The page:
Youth

Back to School – COVID Style & Impact on Mental Health

As August is on the horizon, that means kids will be going back to school and families will be settling into new routines. As a parent of two girls, I completely understand the disappointment of summer coming to a close, but also the excitement of what a new year at school will bring. The year 2020 has provided everyone with many challenges and doesn’t appear to be letting up anytime soon. As students and teachers prepare for the 2020-2021, things will certainly look different. Whether it is kids, teachers and staff wearing masks in the classroom or changing the way classes are done and extra sanitization, it will take a while for everyone to develop these new habits.MentalHealthSocialGraphics2

With any change, there is usually some who suffer from anxiety. I can certainly attest to the anxiety experience this spring with the uncertainty around spring/summer programming and county fair. A new survey commissioned by National 4-H Council and conducted by the Harris Poll, finds that 7 in 10 teens are struggling with their mental health in the wake of COVID-19. This survey conducted in May 2020 was among the first to examine the impact this unprecedented health crisis has had on U.S. teens. In 2019, the World Health Organization announced suicide as the third leading cause of death in teens 15 to 19. With today’s added stressors of a global pandemic, economic downturn and recent conversations on racial injustice, teens are seeking out new ways to cope.

This survey polled over 1,500 youth between 13-19 years of age from across the United States and key findings include:

  • 81% of teens say mental health is a significant issue for young people in the U.S.
  • 55% of teens say they’ve experienced anxiety, 45% excessive stress and 43% depression
  • 71% of those surveyed say school work makes them feel anxious or depressed
  • 65% say uncertainty about the future makes them feel anxious or depressed
  • Teens also reported feeling more pressured to hide their feelings rather than do drugs.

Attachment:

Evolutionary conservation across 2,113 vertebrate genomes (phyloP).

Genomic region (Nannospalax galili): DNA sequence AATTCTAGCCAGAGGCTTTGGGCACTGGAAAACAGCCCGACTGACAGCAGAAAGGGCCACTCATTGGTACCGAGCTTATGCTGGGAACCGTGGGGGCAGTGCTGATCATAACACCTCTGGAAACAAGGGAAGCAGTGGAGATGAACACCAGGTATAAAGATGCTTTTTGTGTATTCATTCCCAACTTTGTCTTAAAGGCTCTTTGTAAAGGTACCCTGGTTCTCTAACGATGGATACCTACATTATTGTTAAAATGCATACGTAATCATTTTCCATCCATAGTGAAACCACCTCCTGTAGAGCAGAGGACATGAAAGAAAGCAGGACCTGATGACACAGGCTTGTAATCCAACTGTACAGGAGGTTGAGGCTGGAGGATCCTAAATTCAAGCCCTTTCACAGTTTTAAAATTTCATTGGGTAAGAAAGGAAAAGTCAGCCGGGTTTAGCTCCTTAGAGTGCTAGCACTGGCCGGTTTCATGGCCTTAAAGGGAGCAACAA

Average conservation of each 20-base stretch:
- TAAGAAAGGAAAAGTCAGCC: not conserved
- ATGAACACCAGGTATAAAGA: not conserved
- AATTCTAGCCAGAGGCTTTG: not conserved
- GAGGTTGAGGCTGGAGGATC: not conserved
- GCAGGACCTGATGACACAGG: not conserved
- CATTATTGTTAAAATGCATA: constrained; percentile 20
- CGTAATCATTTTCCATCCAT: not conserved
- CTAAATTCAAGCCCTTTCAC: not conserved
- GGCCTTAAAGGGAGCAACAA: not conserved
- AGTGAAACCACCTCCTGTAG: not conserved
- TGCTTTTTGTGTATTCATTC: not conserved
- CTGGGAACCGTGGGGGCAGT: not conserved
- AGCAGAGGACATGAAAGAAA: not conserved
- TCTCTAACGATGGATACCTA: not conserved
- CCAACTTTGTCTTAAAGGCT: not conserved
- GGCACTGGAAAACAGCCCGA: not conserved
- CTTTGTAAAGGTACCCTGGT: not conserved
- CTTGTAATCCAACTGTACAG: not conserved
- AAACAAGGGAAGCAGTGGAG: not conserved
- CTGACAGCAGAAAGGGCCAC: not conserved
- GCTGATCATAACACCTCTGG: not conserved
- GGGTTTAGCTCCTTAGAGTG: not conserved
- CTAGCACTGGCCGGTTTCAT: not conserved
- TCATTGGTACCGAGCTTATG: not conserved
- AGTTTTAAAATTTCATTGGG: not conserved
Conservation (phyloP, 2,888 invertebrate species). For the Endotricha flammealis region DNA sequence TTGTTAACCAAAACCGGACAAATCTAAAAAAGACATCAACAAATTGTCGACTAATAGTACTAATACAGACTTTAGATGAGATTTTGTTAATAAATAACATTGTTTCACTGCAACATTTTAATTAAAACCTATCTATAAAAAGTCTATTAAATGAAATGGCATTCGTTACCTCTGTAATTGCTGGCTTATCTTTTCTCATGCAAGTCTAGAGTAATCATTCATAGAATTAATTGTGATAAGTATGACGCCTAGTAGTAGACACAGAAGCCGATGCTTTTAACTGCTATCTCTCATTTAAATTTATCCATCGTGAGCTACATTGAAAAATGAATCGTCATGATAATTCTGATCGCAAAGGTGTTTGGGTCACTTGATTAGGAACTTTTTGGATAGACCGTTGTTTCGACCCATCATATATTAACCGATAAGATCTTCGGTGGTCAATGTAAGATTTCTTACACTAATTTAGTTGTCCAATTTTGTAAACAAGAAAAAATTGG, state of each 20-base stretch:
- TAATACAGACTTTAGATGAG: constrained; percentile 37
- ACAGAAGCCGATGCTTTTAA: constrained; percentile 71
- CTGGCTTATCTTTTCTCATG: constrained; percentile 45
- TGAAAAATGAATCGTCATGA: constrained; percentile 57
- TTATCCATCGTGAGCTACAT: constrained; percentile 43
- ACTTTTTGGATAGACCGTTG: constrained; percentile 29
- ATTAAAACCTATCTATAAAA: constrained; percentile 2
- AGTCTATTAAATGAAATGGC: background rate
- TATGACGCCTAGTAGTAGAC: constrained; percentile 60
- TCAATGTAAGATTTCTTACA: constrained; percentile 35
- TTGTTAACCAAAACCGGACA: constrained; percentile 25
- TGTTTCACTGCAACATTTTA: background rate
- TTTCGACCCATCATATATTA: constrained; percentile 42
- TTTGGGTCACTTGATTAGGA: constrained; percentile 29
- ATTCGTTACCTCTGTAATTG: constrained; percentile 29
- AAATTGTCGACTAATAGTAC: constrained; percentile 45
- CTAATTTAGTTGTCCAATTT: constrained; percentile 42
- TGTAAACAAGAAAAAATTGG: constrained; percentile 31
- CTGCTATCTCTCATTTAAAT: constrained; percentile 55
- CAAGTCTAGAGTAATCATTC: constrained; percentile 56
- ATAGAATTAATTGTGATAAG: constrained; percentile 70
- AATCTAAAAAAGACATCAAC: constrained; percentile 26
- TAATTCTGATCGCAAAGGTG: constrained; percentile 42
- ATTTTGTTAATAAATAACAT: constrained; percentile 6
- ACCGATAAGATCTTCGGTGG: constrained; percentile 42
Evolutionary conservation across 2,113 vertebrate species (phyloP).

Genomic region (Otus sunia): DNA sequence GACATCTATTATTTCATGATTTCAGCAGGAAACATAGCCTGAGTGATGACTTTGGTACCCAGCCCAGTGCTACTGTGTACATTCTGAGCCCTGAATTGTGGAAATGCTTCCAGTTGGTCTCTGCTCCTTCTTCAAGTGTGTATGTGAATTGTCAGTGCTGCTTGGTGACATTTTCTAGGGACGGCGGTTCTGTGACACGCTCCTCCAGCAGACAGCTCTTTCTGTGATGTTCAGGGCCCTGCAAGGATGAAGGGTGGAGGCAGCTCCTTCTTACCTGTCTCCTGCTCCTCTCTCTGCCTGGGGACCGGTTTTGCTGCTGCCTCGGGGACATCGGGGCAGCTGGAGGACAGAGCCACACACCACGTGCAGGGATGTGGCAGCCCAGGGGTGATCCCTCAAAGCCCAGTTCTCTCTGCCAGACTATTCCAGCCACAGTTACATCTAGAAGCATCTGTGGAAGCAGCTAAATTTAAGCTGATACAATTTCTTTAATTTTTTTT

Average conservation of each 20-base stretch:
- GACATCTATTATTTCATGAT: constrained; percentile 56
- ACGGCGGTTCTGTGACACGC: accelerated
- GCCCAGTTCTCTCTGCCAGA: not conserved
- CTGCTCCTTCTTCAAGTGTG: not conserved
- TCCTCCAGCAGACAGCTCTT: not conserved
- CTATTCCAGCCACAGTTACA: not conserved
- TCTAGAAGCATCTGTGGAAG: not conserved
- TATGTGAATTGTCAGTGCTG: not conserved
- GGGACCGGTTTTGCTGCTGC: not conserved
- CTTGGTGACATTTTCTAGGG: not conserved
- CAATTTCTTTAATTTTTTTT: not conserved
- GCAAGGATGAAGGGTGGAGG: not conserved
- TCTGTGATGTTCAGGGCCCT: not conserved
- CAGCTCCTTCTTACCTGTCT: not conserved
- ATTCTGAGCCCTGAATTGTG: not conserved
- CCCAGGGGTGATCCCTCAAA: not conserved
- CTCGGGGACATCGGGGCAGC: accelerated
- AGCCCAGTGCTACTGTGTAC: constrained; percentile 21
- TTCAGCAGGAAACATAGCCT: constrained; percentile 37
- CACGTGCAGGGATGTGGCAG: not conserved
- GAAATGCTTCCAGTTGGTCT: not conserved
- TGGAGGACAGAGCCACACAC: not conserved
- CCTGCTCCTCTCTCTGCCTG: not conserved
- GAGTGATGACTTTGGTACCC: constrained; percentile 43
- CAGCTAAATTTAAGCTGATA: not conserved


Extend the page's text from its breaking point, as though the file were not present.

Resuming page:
• 67% feel pressure to keep feelings to themselves
  • 67% pretend to feel better to not worry anyone
  • 65% deal with feelings on their own

46% of teens reported social media as their most common outlet for learning about coping mechanisms for mental health and 43% follow or support someone on social media who openly talks about their mental health issues.

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82% of teens are calling in America to talk more openly and honestly about mental health issues in this country. 79% of teens surveyed wish there was an inclusive environment or safe space for people in school to talk about mental health. Finally 70% wish their school taught them more about mental health and coping mechanisms.

This important information is working to be addressed by 4-H, powered by Cooperative Extension which features a community of more than 100 public universities across the nation. 4-H has helps youth develop good decision-making and strong interpersonal skills which are key to holistic well-being and aims to help young people build a firm foundation on social-emotional health.

In addition to keeping youth safe by social distancing, disinfecting, etc. it will be important for parents to consider how youth might be dealing with the pressure of catching up. Some students might have lost a lot of progress and not have had adequate support at home for a variety of reasons. The American Academy of Pediatrics also reminds parents to ensure your child has had their annual exam, is caught up on immunizations and students at a higher risk medical conditions might need to continue distance learning or have other accommodations.

With the previous statistics discussed providing youth adequate behavioral health and emotional support will be very important. Children rely on parents and trusted adults for their safety and reassure that you are there for them and your family will get through this together. The American Academy of Pediatrics (AAP) also suggests to answer questions about the pandemic simply and honestly. Talk with kids about how people are getting sick buy emphasize that hand washing, wearing a mask and limiting large crowds of people will help them stay healthy. Also recognize and acknowledge your child’s feelings. Keep in touch with friends and family; many people got very creative this spring with video chats. Also, look to the future and tell them scientists are working hard on a vaccine and ways to treat those who get ill.  The AAP suggests offering extra hugs and saying “I love you” more often.

As a parent, school administrators, teachers and staff are working hard to make the school year a positive and safe one for youth. As adults, it is important to model good behavior for your children and be flexible. Everyone is learning how to navigate through this pandemic together and remaining calm and keeping a positive is best for everyone.

For more information on strategies for returning to school during COVID-19, go to healthychildren.org and for more information on the Harris Poll commissioned by the National 4-H Council, go to: https://4-h.org/.

 

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